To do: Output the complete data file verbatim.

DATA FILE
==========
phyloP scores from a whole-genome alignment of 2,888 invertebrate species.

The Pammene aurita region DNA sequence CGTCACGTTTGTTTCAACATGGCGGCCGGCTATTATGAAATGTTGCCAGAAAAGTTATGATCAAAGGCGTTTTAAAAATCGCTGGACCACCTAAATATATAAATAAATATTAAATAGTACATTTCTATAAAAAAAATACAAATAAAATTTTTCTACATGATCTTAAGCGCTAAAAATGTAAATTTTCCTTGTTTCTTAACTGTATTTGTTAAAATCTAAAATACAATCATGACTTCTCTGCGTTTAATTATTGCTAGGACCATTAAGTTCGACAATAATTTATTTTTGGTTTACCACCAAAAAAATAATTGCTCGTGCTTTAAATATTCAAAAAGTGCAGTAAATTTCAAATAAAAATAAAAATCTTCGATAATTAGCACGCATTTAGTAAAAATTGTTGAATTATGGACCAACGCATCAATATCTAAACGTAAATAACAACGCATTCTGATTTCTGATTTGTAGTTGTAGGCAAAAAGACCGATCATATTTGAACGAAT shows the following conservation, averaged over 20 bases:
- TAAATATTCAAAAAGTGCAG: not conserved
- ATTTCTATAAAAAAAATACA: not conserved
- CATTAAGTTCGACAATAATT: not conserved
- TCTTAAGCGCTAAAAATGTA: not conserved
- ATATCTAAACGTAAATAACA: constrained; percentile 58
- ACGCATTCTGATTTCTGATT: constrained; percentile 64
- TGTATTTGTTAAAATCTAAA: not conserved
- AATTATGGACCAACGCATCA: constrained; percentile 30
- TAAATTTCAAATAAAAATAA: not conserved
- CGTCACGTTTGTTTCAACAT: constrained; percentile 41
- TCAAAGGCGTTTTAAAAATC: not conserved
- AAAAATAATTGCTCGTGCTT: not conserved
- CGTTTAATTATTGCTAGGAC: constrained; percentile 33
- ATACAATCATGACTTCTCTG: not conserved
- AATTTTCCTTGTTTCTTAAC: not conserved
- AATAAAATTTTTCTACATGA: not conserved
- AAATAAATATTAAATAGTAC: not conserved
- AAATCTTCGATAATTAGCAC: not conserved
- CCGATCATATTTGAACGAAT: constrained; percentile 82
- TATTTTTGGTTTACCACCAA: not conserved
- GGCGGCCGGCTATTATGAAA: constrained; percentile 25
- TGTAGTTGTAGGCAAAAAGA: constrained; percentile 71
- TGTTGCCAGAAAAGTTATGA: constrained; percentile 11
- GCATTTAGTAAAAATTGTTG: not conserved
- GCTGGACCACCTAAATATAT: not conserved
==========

phyloP scores from a whole-genome alignment of 2,888 invertebrate species.

The Pammene aurita region DNA sequence CGTCACGTTTGTTTCAACATGGCGGCCGGCTATTATGAAATGTTGCCAGAAAAGTTATGATCAAAGGCGTTTTAAAAATCGCTGGACCACCTAAATATATAAATAAATATTAAATAGTACATTTCTATAAAAAAAATACAAATAAAATTTTTCTACATGATCTTAAGCGCTAAAAATGTAAATTTTCCTTGTTTCTTAACTGTATTTGTTAAAATCTAAAATACAATCATGACTTCTCTGCGTTTAATTATTGCTAGGACCATTAAGTTCGACAATAATTTATTTTTGGTTTACCACCAAAAAAATAATTGCTCGTGCTTTAAATATTCAAAAAGTGCAGTAAATTTCAAATAAAAATAAAAATCTTCGATAATTAGCACGCATTTAGTAAAAATTGTTGAATTATGGACCAACGCATCAATATCTAAACGTAAATAACAACGCATTCTGATTTCTGATTTGTAGTTGTAGGCAAAAAGACCGATCATATTTGAACGAAT shows the following conservation, averaged over 20 bases:
- TAAATATTCAAAAAGTGCAG: not conserved
- ATTTCTATAAAAAAAATACA: not conserved
- CATTAAGTTCGACAATAATT: not conserved
- TCTTAAGCGCTAAAAATGTA: not conserved
- ATATCTAAACGTAAATAACA: constrained; percentile 58
- ACGCATTCTGATTTCTGATT: constrained; percentile 64
- TGTATTTGTTAAAATCTAAA: not conserved
- AATTATGGACCAACGCATCA: constrained; percentile 30
- TAAATTTCAAATAAAAATAA: not conserved
- CGTCACGTTTGTTTCAACAT: constrained; percentile 41
- TCAAAGGCGTTTTAAAAATC: not conserved
- AAAAATAATTGCTCGTGCTT: not conserved
- CGTTTAATTATTGCTAGGAC: constrained; percentile 33
- ATACAATCATGACTTCTCTG: not conserved
- AATTTTCCTTGTTTCTTAAC: not conserved
- AATAAAATTTTTCTACATGA: not conserved
- AAATAAATATTAAATAGTAC: not conserved
- AAATCTTCGATAATTAGCAC: not conserved
- CCGATCATATTTGAACGAAT: constrained; percentile 82
- TATTTTTGGTTTACCACCAA: not conserved
- GGCGGCCGGCTATTATGAAA: constrained; percentile 25
- TGTAGTTGTAGGCAAAAAGA: constrained; percentile 71
- TGTTGCCAGAAAAGTTATGA: constrained; percentile 11
- GCATTTAGTAAAAATTGTTG: not conserved
- GCTGGACCACCTAAATATAT: not conserved